"Billy's Bucket List," the first of a two-parter that formed the season finale, doesn't have the same remarkable scope of "Lemonhope" or the visual daring of "Bad Timing," but it nevertheless consolidates many of their distinctive themes. More than anything else, "Adventure Time" excels at unearthing both a sense of beauty and fun from a world smothered in sorrow, and it does that best when dealing with death. Revisiting the passing of Finn's hero, the sword-wielding giant Billy -- who was abruptly murdered and impersonated by the demonic Lich last last season -- the episode finds Finn still mourning the loss of his inspiration.
When he runs into Billy's similarly grief-stricken ex, the pair decide to pay a visit to Billy's old cave ("Billy's crack," Finn calls it, a reminder that despite the wise twists of "Adventure Time," it's never too smart for toilet humor). It's there that they discover the eponymous list, which they decide to fulfill together -- until the mysterious woman bids Finn adieu, and finds one last item on Billy's list that he must accomplish on his own.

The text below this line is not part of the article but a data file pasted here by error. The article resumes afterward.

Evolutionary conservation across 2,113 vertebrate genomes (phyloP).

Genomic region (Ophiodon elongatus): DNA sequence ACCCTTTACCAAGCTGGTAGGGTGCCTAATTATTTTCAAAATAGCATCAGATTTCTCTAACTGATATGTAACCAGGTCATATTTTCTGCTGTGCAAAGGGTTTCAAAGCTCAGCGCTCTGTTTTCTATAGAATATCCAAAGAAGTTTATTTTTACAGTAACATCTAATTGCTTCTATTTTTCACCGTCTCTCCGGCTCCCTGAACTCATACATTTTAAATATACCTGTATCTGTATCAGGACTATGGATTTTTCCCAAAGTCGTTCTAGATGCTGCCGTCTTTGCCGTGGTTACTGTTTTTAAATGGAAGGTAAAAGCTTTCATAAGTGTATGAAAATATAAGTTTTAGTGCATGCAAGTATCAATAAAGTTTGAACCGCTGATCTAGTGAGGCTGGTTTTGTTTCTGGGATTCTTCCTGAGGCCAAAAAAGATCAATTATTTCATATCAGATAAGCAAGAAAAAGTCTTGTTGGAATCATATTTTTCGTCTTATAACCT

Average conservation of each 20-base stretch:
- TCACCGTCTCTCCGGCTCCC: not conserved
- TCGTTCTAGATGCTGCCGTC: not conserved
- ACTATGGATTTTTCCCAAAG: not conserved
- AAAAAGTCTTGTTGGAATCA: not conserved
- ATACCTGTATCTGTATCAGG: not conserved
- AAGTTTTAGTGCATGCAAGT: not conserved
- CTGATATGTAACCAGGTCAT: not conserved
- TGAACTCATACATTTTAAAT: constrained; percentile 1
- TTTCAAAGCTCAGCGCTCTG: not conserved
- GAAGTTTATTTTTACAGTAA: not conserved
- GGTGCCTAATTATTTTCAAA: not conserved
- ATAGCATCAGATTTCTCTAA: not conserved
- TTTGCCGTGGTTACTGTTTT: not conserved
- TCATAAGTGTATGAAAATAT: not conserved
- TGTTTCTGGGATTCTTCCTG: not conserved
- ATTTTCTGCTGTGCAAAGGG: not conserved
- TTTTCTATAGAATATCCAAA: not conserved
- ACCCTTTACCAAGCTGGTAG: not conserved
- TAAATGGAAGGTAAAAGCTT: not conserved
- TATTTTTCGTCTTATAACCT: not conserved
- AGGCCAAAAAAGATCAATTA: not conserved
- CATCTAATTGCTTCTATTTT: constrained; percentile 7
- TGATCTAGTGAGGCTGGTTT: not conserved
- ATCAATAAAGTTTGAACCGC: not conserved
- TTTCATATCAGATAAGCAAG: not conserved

The episode's final minutes largely revolve around Finn's decision to confront his fears in tribute to his old pal, and his resolve -- battling off an anxiety demon that emerges from his gut so he can gather the courage to float in the ocean -- is as touching as it is bizarre. But once he triumphs, "Adventure Time" uses its closing seconds to toss in another welcome plot twist sure to expand the already massive universe of events in even more fascinating ways. Doggedly offbeat, intermittently sophomoric and silly, "Adventure Time" is also increasingly wise at playing with the storytelling rules its creators dreamed up, and keeps getting better at them as it moves along.